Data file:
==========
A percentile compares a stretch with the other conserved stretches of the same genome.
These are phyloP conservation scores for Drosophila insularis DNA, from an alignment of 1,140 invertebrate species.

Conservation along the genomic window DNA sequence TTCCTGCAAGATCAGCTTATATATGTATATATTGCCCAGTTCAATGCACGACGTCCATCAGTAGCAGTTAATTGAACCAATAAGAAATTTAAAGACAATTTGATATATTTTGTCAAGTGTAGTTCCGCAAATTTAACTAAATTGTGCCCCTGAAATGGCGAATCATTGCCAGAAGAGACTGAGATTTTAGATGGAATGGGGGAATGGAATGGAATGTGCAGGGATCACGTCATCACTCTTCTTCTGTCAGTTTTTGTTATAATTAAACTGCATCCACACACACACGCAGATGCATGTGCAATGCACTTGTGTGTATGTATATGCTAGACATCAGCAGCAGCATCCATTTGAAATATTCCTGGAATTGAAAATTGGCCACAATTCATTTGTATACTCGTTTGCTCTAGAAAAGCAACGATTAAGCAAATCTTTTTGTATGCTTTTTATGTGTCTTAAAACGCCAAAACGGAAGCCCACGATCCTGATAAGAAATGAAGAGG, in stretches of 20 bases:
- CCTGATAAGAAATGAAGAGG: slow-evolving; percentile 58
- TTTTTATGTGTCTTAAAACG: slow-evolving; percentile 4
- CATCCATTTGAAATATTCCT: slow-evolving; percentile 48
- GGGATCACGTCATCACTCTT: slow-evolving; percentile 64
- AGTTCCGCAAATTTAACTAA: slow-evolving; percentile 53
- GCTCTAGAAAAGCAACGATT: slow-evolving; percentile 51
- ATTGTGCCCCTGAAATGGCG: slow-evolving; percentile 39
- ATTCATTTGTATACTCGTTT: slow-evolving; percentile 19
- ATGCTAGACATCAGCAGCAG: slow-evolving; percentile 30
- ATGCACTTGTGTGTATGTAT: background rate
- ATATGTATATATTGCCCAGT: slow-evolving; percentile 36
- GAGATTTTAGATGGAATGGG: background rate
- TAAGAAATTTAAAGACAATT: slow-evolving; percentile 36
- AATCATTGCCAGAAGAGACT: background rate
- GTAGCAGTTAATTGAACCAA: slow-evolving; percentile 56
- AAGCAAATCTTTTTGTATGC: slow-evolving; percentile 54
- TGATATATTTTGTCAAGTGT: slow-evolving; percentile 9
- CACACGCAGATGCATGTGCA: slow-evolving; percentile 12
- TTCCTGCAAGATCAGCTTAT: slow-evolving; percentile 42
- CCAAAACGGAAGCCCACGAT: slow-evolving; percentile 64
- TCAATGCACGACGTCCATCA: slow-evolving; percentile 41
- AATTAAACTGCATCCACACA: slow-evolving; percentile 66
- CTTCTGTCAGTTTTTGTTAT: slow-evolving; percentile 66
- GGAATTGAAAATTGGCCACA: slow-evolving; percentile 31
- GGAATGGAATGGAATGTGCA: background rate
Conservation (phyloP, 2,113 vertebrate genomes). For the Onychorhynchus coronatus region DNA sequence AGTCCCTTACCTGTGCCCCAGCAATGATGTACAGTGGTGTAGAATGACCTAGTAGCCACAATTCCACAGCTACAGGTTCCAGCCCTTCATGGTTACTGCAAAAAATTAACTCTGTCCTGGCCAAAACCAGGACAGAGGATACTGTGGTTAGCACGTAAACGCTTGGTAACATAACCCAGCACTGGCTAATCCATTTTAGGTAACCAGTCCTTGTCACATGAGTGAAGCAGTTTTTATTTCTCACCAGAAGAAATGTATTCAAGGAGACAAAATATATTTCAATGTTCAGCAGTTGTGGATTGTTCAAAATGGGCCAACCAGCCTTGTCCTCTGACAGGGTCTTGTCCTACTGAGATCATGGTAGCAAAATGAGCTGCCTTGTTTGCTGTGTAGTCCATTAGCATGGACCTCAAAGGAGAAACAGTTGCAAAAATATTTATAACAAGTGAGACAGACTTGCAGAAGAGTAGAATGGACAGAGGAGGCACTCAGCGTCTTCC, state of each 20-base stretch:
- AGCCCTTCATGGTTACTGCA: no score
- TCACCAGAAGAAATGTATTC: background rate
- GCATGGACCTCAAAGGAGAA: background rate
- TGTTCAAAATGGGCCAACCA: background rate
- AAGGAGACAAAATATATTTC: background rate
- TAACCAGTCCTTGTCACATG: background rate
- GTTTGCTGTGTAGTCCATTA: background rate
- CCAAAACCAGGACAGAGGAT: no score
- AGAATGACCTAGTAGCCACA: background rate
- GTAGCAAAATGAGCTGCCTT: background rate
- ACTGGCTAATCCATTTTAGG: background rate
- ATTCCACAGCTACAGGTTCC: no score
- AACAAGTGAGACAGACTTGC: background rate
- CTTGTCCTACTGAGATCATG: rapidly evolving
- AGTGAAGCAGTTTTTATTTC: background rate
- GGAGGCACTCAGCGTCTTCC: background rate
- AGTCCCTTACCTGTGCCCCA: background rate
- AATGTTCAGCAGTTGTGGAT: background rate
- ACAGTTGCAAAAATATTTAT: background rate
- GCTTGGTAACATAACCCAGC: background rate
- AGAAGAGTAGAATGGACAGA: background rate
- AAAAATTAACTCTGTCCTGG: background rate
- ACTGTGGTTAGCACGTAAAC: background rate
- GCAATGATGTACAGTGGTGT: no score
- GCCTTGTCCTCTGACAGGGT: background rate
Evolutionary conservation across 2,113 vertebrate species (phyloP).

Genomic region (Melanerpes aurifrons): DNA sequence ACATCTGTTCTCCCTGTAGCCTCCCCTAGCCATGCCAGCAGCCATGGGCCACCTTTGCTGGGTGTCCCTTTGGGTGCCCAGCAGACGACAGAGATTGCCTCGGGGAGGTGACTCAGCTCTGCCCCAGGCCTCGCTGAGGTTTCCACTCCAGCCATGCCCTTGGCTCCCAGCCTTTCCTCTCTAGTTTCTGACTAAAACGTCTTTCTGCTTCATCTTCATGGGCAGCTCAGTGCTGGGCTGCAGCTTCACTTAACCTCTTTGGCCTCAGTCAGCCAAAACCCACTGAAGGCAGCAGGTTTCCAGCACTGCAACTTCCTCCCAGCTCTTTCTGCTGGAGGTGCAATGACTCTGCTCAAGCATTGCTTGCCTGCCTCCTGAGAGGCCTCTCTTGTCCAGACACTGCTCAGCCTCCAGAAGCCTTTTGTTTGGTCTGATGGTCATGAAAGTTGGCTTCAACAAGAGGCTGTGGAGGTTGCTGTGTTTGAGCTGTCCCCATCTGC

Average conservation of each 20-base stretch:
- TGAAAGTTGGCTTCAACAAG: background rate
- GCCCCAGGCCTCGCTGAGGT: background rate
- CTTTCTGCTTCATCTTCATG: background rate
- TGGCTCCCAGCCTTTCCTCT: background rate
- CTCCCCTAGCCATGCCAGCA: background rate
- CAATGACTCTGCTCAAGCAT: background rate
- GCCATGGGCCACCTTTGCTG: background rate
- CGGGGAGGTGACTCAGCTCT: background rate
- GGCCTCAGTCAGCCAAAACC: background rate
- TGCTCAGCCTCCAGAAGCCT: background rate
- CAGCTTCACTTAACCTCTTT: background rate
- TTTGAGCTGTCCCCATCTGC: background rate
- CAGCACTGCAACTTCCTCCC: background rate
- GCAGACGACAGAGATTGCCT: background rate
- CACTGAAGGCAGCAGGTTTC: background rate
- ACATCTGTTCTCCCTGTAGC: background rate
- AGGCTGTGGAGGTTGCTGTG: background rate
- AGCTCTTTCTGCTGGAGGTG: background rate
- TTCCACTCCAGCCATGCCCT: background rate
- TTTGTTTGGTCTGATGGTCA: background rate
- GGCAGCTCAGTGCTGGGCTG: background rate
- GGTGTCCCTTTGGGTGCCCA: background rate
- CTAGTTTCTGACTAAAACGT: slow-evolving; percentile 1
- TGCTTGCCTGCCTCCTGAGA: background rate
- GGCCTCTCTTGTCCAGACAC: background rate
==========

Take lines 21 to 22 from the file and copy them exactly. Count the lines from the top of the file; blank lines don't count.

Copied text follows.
- CACACGCAGATGCATGTGCA: slow-evolving; percentile 12
- TTCCTGCAAGATCAGCTTAT: slow-evolving; percentile 42